The English indie-rock quartet Echolines are working towards the release of the LP Breathe in October.
Echolines – Photo credit – Jordan Harris
Like an unreleased coiled-spring the music surges out of the music in flashing percussion and guitar with the sounds bursting through the room. Though the material is intensely packed Echolines do not use the impetus to fire up the volume rather use bass to keep tight rein on the compositions allowing them to develop the themes of the songs with the topping of a well measured vocal providing the audience with a soundtrack that holds attention.
From the forthcoming LP Ratherhaveu was released as a standalone single yesterday.
The Blackheart Orchestra – Diving For Roses – artwork
The mystical – approaching fifty five minutes, dozen track album, Diving For Roses is best enjoyed in quiet company to allow the washes of scintillating instrumentation to drift around the room as the singular vocals, akin to a sprite dancing on flower-tips, captivates the mind.
The Blackheart Orchestra are able to pipette sufficient melancholia to the material to quiver the lips whilst simultaneously embracing the listener in comforting arms allowing the audience rest tearful head on soft pillow and finding solace in the ethereal sadness as the duo demonstrate both skilled composition and sympathetic delivery as they translate their ideas in to an LP that is well worth adding to the collection.
My pick of the release is the penultimate number – Breathe – in which The Blackheart Orchestra are most deft in relaying the context of Diving For Roses as the duo deploy a broad range of instrumentation, each of, which ideally suit the three chapters of the just under the six and almost a quarter minutes of the piece that, to me, is their finest orchestration thus far.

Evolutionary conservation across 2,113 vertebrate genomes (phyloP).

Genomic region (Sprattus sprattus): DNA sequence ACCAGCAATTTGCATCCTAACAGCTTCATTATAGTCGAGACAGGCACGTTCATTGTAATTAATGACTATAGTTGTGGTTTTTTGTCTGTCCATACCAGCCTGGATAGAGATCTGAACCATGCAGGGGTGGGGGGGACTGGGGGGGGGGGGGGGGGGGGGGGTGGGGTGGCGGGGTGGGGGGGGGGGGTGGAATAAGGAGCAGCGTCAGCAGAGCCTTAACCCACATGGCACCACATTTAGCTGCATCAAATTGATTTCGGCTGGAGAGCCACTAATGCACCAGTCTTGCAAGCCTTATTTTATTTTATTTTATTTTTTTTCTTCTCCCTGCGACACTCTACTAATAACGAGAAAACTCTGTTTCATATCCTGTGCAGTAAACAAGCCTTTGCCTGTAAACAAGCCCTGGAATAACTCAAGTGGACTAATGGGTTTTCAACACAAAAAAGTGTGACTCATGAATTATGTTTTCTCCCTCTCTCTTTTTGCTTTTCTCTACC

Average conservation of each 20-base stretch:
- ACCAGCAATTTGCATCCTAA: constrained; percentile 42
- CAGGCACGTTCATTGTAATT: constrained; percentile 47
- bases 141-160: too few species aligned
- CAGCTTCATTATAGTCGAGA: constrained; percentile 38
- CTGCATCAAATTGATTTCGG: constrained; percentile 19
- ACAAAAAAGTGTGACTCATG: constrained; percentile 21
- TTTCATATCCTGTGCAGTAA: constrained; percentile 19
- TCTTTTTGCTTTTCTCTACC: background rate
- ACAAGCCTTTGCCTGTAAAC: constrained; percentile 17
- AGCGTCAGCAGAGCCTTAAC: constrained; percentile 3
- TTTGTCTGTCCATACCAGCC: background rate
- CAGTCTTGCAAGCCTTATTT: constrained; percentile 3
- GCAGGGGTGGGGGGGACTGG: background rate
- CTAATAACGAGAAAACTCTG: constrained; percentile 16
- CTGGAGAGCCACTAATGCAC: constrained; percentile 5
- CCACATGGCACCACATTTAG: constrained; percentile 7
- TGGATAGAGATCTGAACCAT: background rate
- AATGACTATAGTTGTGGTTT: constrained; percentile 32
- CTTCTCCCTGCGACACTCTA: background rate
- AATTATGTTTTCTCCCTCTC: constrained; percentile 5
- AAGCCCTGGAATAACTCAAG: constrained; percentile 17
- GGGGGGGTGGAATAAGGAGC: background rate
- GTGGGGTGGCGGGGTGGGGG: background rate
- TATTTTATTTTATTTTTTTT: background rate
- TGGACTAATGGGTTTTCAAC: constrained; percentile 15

An opening panting breath lays across the expressive vocal, surrounded by piano / synth delivering a misty backdrop, prior to introducing an intensity of Spanish Guitar that captures the mood before gradually evolving to bowed strings that reflects of the emotional turmoil being played out in the composition concluding with the third element of the track which has a more pugnacious underpin of electric guitar that invites the listener to come up from the submersion to breathe air, rested rather than wracked.
Voodoo And The Crypts – photo credit Backwater Channels Photography
… in that time their sound has shifted significantly with a far lighter taper to the output. They seem far more confident in their ability to bring it all together and consequentially allow each element more space in which to play their part and explore ideas of their own within the context of the track, giving their out-put greater flexibility and resilience.
A couple of tracks have surfaced recently – each distinctive in emphasis – one the mid-tempo flowing Breathe – the other – 1934 is more sprightly and the track that is featured.
Glistening guitar struts like an oiled torso parading on the beach whilst thumping bass swaggers its punches as the percussion skips around the room as though the compère whilst vocal, rather than standing pivotal, flows naturally within the textures Voodoo And The Crypts unleash through the speakers.
Having had the fortune of hearing their eponymous EP set for release in September I can attest to the proficiency and sumptuous nature of the compositions and I will get round to a full band review in short order.
For now the track three on the just under twenty minute release is – Breathe.
Recently starting on the live circuit, Fractions is a quintet I am sure you will come to know far better in the very short term.